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'Adjust to new realities,' make changes, task force urges IOC

LAUSANNE, Switzerland -- Henry Kissinger urged the IOC Tuesday to be more open and accountable as it tries to recover from the worst crisis in Olympic history.

The effort is being led by IOC President Juan Antonio Samaranch, who continues to insist he won't be pressured to resign before his term ends in two years.In an interview with the Associated Press Monday, Samaranch dismissed speculation -- including from one of his own deputies -- that he might step down early.

His comments came on the eve of the opening session of a task force assigned with recommending reforms of the International Olympic Committee following the Salt Lake City bribery scandal.

Task force member Peter Ueberroth, chief organizer of the 1984 Los Angeles Games, said abuses in the Olympic bidding process extended far beyond Salt Lake City.

"Salt Lake City in my opinion is probably one of the most innocent bid cities in recent times," he said. "You know that and I know that. The culture that caused the problems started in 1956 and can easily be disposed of by this body and current leadership of the IOC."

Kissinger, one of the most prominent members of the task force, said politicians and sponsors in the United States are worried. "There does seem to be a concern with transparency and accountability," he said.

The former U.S. secretary of state said the IOC's problems resulted from the massive growth of the Olympics the past two decades and asked the 105-year-old organization to "adjust to new realities."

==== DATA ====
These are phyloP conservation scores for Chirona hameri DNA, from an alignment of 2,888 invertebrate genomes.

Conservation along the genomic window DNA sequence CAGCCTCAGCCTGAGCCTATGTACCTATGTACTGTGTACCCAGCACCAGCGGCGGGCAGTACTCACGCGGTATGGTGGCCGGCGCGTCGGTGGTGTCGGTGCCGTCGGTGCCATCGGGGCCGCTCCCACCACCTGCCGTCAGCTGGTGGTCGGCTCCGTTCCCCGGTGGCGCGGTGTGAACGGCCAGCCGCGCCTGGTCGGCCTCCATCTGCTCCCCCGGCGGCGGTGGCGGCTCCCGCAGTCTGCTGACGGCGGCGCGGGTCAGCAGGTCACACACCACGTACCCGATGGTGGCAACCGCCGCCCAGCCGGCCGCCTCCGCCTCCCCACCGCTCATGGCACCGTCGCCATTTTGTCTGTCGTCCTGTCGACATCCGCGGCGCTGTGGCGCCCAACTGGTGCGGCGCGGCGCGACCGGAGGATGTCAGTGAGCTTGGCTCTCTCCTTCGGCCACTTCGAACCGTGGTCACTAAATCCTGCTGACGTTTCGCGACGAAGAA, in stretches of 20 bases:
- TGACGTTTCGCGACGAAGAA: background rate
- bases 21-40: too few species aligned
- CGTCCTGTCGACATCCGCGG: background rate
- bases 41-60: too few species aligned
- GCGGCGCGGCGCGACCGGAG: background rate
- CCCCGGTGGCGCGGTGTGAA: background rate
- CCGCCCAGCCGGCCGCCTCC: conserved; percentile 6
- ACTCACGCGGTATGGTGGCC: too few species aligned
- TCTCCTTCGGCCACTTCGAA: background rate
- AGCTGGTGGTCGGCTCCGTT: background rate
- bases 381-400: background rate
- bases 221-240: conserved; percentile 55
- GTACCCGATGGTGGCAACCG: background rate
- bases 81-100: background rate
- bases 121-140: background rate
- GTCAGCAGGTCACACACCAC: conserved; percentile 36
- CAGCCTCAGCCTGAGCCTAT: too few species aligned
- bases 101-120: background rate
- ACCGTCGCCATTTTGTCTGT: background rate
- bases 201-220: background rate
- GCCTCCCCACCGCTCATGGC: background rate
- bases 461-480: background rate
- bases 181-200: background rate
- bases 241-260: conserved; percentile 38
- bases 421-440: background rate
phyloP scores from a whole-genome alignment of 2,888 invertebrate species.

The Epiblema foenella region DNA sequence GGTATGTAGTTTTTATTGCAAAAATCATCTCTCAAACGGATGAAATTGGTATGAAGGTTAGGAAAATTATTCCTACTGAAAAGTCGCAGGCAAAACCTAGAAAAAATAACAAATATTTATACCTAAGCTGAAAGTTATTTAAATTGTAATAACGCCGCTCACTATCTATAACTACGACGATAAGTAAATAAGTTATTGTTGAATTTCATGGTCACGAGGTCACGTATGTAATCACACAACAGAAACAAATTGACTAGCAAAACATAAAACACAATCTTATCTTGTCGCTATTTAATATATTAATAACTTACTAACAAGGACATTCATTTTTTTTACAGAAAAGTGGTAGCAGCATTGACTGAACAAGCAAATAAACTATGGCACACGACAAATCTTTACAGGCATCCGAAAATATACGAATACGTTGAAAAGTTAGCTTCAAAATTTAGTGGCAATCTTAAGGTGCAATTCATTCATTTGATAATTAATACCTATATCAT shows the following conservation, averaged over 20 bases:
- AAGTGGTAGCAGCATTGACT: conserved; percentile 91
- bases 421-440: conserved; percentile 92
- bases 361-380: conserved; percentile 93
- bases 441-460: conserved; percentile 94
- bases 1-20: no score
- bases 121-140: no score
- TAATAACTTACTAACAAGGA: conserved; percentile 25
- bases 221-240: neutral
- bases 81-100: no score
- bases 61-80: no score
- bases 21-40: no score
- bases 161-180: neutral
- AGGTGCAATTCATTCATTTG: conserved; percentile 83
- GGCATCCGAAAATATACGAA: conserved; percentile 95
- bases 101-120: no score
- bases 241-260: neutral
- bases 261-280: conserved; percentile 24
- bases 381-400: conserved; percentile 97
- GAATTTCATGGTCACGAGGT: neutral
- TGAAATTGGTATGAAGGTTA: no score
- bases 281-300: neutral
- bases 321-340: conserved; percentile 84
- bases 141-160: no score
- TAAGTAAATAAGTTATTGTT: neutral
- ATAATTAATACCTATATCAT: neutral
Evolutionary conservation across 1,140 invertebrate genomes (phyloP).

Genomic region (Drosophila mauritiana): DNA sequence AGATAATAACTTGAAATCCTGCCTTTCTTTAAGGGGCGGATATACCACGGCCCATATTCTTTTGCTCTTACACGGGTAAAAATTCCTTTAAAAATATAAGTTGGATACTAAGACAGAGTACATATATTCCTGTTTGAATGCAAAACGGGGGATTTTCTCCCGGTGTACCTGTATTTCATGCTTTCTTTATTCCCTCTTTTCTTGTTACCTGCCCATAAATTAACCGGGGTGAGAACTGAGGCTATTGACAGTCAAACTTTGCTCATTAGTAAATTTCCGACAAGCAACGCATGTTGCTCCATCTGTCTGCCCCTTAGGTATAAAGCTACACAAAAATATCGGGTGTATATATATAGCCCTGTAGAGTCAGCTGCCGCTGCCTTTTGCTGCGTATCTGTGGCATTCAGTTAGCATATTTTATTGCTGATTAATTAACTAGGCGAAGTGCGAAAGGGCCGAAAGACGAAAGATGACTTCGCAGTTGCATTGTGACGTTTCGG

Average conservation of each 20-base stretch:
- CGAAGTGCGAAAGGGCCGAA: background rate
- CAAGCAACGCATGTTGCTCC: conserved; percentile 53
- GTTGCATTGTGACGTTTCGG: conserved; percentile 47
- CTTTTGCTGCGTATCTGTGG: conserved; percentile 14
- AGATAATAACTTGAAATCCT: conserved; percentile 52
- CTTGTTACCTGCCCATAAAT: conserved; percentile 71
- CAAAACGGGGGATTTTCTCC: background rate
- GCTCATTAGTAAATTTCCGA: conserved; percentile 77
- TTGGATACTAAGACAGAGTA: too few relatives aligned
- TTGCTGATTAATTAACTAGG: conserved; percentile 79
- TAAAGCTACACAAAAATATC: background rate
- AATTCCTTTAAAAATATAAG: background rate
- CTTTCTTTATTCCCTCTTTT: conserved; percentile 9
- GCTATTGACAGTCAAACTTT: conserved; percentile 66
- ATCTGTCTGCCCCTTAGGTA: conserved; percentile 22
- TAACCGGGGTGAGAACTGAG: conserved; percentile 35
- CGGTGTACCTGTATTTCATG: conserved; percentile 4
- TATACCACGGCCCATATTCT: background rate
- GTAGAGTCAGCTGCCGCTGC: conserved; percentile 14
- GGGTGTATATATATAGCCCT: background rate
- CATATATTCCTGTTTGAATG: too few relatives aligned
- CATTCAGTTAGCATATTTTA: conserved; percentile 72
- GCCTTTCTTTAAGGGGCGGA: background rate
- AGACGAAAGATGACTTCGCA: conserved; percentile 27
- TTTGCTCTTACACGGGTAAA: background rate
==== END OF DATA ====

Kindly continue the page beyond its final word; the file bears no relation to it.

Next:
He suggested the IOC widen its membership to include outside groups on a rotating basis. He said the committee's meetings should be open "as far as possible."

Kissinger is one of 36 outside members on the 80-member IOC 2000 commission, which was formed in the wake of the vote-buying scandal stemming from Salt Lake City's successful bid for the 2002 Winter Games.

The reform panel is meeting Tuesday and Wednesday to begin examining ways of overhauling the IOC's structure and the process for selecting host cities.

Among other things, the commission is expected to consider changes to the way IOC members are selected, including introducing term limits and reducing the mandatory retirement age, which is now 80.

Ueberroth asked the IOC to curb the size of the Olympics.

"Bigger is not better," he said. "If the Games get any bigger, no city or country will be able to do it well. There must be restraint of growth or the games will fail."

The strongest words came from Norwegian speed skater Johan Olav Koss, winner of three gold medals at the 1994 Lillehammer Games. He challenged the IOC to clean up its act and give a bigger voice to athletes.

"Is the IOC determined to remain a private club or open to transparency and accountability?" Koss said. "If not, the IOC will remain the same, which will ensure further corruption and abuse of power."

Paul Allaire, chairman and CEO of Xerox, a major international sponsor, said, "We expect the IOC to make dramatic and specific changes. Openness and transparency is a good starting point."

Several of the 42 speakers warned against taking any radical steps.

"We must not feel obliged to revolutionize the whole system as some critics inspired by commercial and political interests have requested," Italian member Mario Pescante said. "The Olympic world doesn't need revolution but evolution."